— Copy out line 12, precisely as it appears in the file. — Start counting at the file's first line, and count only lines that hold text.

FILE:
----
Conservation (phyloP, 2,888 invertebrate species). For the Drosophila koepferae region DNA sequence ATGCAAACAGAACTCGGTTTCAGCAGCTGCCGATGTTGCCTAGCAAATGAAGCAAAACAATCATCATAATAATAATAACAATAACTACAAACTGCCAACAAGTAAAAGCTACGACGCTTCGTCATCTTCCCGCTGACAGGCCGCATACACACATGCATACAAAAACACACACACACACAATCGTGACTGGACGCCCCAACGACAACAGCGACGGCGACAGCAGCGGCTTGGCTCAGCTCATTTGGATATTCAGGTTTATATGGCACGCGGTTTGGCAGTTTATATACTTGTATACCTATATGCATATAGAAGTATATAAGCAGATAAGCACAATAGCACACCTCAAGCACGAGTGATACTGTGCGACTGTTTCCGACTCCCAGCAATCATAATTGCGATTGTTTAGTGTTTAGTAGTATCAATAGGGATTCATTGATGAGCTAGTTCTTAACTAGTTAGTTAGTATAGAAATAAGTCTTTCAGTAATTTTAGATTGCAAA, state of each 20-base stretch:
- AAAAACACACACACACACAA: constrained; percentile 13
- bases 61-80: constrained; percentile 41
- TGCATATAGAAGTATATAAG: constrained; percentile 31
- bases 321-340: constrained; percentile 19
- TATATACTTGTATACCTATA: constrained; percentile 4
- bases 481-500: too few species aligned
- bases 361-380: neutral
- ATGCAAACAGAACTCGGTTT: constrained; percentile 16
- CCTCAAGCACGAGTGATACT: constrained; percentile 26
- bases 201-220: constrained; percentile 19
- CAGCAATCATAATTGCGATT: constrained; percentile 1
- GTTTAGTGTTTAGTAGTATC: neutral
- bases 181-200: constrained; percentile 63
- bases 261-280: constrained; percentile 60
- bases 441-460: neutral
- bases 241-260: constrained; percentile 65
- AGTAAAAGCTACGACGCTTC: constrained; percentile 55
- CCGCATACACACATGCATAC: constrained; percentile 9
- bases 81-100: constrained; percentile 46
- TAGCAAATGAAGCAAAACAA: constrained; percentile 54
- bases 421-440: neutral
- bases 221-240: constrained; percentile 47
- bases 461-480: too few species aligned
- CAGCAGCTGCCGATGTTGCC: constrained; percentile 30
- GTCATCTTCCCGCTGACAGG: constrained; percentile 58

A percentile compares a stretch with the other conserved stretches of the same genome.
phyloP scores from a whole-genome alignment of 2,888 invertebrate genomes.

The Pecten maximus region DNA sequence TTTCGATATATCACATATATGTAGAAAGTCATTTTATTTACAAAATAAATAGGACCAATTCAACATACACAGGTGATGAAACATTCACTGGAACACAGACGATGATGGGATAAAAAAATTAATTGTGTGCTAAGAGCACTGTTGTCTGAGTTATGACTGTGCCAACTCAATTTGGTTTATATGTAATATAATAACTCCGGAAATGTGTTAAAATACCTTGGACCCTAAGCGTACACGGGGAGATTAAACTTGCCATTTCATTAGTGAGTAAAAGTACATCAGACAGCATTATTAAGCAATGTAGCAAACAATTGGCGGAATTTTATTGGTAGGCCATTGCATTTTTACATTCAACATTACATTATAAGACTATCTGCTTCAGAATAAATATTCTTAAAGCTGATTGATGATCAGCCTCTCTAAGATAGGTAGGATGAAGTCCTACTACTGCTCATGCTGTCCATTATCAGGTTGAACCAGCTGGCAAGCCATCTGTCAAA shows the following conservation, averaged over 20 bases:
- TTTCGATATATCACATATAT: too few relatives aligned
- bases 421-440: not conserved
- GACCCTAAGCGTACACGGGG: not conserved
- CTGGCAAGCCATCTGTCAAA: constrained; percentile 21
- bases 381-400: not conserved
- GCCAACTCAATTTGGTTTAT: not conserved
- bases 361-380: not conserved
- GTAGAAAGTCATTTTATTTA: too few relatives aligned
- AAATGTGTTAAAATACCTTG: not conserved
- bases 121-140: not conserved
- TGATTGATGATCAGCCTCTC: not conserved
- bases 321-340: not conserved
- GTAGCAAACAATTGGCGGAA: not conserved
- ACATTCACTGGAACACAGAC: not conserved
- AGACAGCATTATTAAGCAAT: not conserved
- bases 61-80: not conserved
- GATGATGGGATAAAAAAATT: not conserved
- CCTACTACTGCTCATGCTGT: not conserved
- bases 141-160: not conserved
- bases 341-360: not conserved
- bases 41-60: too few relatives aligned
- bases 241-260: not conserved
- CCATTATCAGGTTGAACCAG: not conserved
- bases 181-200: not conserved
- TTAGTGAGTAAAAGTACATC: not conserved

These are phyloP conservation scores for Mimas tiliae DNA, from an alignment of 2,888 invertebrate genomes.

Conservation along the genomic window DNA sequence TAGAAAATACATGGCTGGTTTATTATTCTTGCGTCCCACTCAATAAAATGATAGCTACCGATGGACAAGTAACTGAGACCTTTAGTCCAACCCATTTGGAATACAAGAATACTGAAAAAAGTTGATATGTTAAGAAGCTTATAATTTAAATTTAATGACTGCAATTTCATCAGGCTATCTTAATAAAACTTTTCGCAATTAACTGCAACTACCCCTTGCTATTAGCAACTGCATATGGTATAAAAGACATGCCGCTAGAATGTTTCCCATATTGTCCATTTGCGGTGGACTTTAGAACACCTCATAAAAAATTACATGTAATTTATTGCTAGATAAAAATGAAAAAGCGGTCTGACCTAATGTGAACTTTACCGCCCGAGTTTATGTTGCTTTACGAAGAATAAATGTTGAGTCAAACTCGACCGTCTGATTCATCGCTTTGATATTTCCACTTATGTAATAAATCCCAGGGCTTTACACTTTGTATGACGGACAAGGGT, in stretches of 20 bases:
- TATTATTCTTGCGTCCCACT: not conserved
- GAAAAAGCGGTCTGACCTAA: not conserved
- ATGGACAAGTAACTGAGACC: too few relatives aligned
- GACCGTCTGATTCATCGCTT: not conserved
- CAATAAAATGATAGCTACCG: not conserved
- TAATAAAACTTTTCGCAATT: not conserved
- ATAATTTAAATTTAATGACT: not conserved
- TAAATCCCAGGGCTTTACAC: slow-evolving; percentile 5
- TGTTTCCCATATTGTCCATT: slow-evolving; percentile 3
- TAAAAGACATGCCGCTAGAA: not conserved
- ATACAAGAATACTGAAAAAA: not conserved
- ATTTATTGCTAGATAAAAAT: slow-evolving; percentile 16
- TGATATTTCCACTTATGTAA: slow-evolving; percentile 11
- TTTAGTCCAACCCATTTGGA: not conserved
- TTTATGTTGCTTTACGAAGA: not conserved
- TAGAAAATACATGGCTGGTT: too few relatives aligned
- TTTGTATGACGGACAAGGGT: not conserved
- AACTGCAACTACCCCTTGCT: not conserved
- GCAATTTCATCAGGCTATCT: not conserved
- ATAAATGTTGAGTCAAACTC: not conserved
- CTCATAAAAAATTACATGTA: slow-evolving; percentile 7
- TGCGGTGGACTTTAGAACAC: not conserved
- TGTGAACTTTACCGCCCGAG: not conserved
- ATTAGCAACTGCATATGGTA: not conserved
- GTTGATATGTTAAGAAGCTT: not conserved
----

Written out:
- CAGCAATCATAATTGCGATT: constrained; percentile 1